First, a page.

DEAR MISS MANNERS: We invited another couple to join us at a popular, annual concert for which we had been given tickets. The invitation did not include dinner, because of other commitments we had already made. We were looking forward to enjoying their company while driving to and from the concert.
They, however, wanted us all to go to their favorite restaurant before the performance. When they finally agreed to accept our original invitation, they demonstrated their disappointment with long faces and strained conversation. They did acknowledge that they enjoyed the performance.
This is the first time we’ve ever had the terms and conditions of an invitation negotiated, and we still struggle to find a meaningful response. What should we have said or done? Would it have been bad manners to rescind the invitation and tell them that we looked forward to enjoying their company on another occasion that we all would find both convenient and satisfying? (It will be incredibly hard not to be snarky, but we will refrain. We promise.)
GENTLE READER: It will come as no surprise to her Gentle Readers that Miss Manners is in favor of clear invitations, and against guests negotiating the terms thereof. The host is required to provide a time and place, as well as any pertinent details (e.g., the inclusion of the guest’s ex-husband). The guest is usually barred from adding more mouths to feed or ears to listen.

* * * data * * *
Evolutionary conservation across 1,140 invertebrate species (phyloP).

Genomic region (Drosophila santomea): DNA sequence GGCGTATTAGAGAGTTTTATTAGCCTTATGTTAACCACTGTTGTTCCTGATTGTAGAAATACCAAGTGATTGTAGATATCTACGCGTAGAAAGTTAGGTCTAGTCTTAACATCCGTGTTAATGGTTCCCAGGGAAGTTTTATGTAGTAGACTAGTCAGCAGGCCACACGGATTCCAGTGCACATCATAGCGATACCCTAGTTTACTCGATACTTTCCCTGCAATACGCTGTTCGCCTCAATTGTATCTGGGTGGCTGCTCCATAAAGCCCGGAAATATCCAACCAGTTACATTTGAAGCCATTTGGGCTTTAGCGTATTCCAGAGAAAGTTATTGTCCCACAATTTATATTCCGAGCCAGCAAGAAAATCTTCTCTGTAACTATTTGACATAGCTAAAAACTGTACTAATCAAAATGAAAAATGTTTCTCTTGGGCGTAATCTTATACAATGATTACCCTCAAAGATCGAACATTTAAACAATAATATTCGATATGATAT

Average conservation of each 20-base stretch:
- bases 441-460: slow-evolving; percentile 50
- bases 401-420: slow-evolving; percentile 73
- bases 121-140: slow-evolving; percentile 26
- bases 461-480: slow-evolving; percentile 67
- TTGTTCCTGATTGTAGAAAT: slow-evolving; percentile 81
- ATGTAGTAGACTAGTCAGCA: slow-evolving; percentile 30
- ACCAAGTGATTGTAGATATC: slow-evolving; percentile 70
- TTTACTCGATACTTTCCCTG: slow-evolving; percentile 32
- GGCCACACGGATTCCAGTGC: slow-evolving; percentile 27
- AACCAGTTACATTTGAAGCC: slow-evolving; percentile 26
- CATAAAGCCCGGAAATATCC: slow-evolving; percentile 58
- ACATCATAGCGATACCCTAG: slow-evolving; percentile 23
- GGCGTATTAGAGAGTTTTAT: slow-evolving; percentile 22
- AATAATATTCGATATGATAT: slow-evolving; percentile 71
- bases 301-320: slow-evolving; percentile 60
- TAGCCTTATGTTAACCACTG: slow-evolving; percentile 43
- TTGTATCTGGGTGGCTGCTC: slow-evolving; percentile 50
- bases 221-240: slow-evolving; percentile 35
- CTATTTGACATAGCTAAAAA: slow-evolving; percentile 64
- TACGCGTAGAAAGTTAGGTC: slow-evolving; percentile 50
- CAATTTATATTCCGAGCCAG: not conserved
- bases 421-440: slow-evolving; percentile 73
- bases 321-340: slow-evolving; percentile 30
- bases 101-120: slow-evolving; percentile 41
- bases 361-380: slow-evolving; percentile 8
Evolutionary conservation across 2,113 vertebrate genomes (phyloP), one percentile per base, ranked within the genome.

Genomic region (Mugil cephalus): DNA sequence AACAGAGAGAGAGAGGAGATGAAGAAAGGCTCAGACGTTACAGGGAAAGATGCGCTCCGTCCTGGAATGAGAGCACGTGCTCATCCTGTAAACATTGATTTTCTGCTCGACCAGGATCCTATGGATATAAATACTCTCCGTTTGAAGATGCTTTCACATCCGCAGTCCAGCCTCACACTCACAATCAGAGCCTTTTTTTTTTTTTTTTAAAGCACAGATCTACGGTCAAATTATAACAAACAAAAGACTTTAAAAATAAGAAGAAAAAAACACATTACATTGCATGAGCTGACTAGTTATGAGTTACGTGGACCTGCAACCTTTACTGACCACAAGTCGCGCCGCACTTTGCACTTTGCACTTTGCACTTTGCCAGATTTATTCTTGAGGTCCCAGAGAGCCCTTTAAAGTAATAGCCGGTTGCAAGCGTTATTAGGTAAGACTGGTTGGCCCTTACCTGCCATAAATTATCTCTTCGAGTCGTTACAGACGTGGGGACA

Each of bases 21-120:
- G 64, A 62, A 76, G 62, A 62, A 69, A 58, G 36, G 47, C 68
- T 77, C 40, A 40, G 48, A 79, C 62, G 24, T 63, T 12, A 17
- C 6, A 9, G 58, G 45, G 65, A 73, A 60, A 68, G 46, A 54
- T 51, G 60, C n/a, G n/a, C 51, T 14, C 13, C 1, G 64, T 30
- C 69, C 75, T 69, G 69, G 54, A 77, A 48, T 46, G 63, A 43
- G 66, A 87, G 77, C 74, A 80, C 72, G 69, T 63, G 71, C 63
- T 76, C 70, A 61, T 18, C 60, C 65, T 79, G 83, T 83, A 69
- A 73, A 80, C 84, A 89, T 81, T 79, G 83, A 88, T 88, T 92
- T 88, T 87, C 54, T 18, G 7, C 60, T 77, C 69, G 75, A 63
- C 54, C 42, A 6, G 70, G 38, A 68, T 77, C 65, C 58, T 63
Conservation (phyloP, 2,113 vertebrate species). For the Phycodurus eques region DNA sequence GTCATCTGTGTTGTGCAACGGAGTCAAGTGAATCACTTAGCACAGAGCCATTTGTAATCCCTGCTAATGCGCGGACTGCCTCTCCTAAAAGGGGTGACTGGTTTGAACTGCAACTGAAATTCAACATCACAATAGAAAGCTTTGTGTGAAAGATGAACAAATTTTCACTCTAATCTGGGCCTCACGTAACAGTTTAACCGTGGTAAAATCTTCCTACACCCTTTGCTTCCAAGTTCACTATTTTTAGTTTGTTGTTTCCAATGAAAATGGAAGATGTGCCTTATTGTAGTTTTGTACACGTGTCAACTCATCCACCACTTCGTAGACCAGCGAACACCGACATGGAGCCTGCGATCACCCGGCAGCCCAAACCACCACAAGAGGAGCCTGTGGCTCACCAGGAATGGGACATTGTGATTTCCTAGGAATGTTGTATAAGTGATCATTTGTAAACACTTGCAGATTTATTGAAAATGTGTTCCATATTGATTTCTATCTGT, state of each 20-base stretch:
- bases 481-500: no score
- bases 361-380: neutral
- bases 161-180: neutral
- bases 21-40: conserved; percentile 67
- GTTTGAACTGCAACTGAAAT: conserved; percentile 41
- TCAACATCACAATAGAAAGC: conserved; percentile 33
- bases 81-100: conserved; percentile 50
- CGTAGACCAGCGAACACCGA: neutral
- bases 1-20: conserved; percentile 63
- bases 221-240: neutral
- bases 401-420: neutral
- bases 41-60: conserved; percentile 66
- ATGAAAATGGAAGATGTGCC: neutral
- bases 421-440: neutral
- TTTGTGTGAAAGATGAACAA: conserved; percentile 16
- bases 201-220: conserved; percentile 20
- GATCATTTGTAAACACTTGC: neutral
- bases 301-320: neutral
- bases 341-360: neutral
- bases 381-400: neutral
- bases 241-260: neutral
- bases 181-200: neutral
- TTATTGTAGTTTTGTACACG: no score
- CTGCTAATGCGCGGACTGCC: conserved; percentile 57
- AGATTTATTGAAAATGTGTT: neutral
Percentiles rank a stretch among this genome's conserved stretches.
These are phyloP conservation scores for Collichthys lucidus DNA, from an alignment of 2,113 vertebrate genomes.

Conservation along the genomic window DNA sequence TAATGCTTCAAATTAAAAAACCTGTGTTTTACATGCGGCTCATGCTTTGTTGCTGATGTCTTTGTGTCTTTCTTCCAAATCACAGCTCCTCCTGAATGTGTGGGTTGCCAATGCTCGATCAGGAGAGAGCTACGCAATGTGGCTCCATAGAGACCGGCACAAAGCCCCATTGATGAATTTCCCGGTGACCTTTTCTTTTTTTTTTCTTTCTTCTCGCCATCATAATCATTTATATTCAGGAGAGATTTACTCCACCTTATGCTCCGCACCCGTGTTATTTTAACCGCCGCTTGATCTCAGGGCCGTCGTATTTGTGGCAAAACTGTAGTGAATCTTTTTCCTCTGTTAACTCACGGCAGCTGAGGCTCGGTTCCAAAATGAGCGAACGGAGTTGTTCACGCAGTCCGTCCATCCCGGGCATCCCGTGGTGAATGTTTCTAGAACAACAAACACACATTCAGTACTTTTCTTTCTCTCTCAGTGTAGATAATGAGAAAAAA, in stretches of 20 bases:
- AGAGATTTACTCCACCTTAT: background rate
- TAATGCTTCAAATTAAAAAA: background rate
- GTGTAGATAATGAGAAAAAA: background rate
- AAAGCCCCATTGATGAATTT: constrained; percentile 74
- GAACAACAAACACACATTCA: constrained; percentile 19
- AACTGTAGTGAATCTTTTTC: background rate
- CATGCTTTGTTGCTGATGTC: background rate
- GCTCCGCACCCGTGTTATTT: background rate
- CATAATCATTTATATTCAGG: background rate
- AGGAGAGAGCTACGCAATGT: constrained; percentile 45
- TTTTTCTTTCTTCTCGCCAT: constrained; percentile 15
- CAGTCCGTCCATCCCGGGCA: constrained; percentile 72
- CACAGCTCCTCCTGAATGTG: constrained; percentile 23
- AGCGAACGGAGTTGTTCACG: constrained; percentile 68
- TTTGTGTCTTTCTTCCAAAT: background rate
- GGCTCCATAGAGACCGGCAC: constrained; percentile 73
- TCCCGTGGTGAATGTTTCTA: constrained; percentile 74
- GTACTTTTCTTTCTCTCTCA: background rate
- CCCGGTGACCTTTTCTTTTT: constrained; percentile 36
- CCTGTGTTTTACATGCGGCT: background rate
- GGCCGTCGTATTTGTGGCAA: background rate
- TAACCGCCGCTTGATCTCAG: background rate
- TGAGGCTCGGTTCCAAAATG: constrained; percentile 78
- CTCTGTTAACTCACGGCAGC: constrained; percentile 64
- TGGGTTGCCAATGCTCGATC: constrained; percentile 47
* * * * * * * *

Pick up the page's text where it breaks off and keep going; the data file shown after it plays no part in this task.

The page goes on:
But understanding on both sides is necessary when the terms are unusual -- as this one was. Evening events generally involve dinner and do not specify transportation.
The proper sequence should therefore have been:
Guest: “That sounds wonderful. I’m so sorry you’re not available for dinner; we’d love to catch up. Should we just meet at the concert?”
Host: “It is too bad about dinner; Sean has a company obligation that we couldn’t get out of. But we were hoping you would join us for the drive so that we would have more time together.”
Guest, option 1: “Terrific. We’d love to.”
Guest, option 2: “Unfortunately, that’s going to make the timing tight for us. Would you mind if we just met you at the concert, and we can do dinner another time?”
Host: “That would be lovely.”